EVER since my artist friend Maria La Grue told me she did her best painting while talking on the phone to a friend I’ve been fascinated by the notion of deliberate distraction and the possibility of achieving one thing while doing something else. Of working at something while not working at it.
This is not just the realm of artists or creative people who rely on letting go so their subconscious can take over. Think of the times you’ve tried to recall the name of a movie, find a lost object or solve a thorny problem. How you struggled for ages, racked your brain, strained your memory, only to have the answer come to you when you’d finally stopped trying and given it a rest.
Seemingly, it’s a bit of the brain we know little about but which in this overworked country is occupying the minds of some of our best thinkers. That is, that we operate at our best, most notably as high achievers, when we regard non-work, or downtime, as just as relevant and important as work itself. And that, rather than being in conflict, work and play are inextricably linked.
Futurist Alex Soojung-Kim Pang is the author of the tantalisingly titled Rest: Why You Get More Done When You Work Less. He’s lived and worked in Silicon Valley for 15 years, a region home to the world’s largest hi-tech corporations employing more than a quarter of a million information technology workers.
According to Pang, “If there’s an official religion of Silicon Valley it is overwork. The more successful you are the harder you’re supposed to work.”
As a futurist doing strategic forecasting, Pang assumed that was the accepted way not only of keeping up but to do meaningful work that offered pride and status. “In a world where we’re all encouraged to become entrepreneurs,” he says, “[workaholic] figures such as Steve Jobs and Elon Musk became the standards against which we’re supposed to measure ourselves.”
To arrive at his theory on rest, Pang spent time away from Silicon Valley, on sabbatical at Cambridge University, with his wife.
“It was the dead of an English winter,” Pang explains, “a great time to stay indoors, to read and think. I found while I was there I was getting lots of stuff done. Both my wife and I had the experience of having a lot more time to ourselves. I was feeling like I had a more leisurely life but also a far more stimulating and productive one. I realised that the relationship between long hours and productivity was not inevitable and it was possible to find other ways of working that are just as fruitful but allow you to have a better life.”
As someone who admits to “pushing 50”, Pang says he became interested in “that second life”. When the author of The Distraction Addiction pitched the idea for Rest to his publisher, he discovered there were 101 books about work, but “no book called ‘Rest’”.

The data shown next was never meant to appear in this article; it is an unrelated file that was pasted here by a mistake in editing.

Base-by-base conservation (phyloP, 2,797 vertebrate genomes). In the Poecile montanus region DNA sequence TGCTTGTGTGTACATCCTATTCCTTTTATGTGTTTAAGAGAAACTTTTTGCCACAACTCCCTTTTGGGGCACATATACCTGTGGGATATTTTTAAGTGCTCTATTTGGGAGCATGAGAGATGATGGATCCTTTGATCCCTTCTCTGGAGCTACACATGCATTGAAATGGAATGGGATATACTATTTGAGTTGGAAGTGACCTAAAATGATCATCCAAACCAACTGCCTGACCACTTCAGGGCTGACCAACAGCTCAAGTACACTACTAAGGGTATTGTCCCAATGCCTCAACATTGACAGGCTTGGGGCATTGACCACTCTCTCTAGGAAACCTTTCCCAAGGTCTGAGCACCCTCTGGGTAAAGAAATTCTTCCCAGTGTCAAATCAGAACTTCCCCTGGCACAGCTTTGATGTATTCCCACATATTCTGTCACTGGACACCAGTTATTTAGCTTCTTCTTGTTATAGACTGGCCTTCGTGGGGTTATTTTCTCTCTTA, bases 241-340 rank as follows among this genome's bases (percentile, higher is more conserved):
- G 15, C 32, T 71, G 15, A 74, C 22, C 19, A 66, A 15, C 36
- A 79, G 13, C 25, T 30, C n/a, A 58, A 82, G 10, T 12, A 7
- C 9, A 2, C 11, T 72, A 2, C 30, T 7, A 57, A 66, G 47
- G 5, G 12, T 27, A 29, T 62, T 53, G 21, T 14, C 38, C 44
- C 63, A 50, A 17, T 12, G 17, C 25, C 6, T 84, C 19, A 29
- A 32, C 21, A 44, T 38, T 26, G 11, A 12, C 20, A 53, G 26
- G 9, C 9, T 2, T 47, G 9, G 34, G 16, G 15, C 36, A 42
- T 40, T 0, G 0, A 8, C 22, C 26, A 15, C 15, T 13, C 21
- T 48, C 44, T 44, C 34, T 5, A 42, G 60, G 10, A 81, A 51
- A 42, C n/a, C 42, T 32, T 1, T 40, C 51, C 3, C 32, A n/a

“There is a genuinely counterintuitive quality to the idea that doing better work can come about by doing what seems like less work. But the big message is that almost no matter what kind of work you’re doing, it is possible to develop the kinds of habits and schedules that allow you to recover your physical and psychological energy and use that to do better work at your job.”
Sydney people say it must be so boring living in Tasmania, but the funny thing is I do more when I’m here because it’s so much easier to do – Management consultant David Day
It’s a subject Hobart-based writer Robert Dessaix also embraces in his latest book, The Pleasures of Leisure, a witty reflection on loafing and play. When we speak, Dessaix is busy writing a paper for a high-profile appearance at the Sydney Writers’ Festival. Asked what he thinks of Pang’s theory, “Well, I agree”, he exclaims.
“When I’m talking about doing nothing, I’m not really talking about mentally doing nothing,” Dessaix says. “The fact that you are sitting looking, or walking in the countryside, or reclining in a deckchair in the garden, doesn’t mean you’ve fallen asleep. It can also mean you’re being very fertile in your thinking. It’s not a barren kind of doing nothing like I consider watching cricket to be. In fact, it deepens your life, which can lead to other things rather than filling life with chatter and busy-ness.”
Big ideas don’t come out of chatter, Dessaix says. Big ideas come out of profundity.
“The world wants us to be a little ant or drone and we just have to keep saying that we are not ants, bees or drones,” he says. “We are human beings. We owe it to ourselves, as far as is practicable, to live creative lives – and that takes leisure. It doesn’t take busy-ness.”
It’s no fluke that it took a sabbatical away from Silicon Valley to turn on the light for Pang. The word is derived from the biblical Sabbath, which serves an ancient human need to build periods of rest and rejuvenation into a lifetime.
In his research for Rest, Pang found out some really famous creative people – not just artists – but neurosurgeons, entrepreneurs and chief executives, have some of their best ideas when they’re on sabbatical. He cites as an example Microsoft co-founder and philanthropist Bill Gates, who makes space for a week-long sabbatical every year in his “think week” cabin, which is accessible only by seaplane.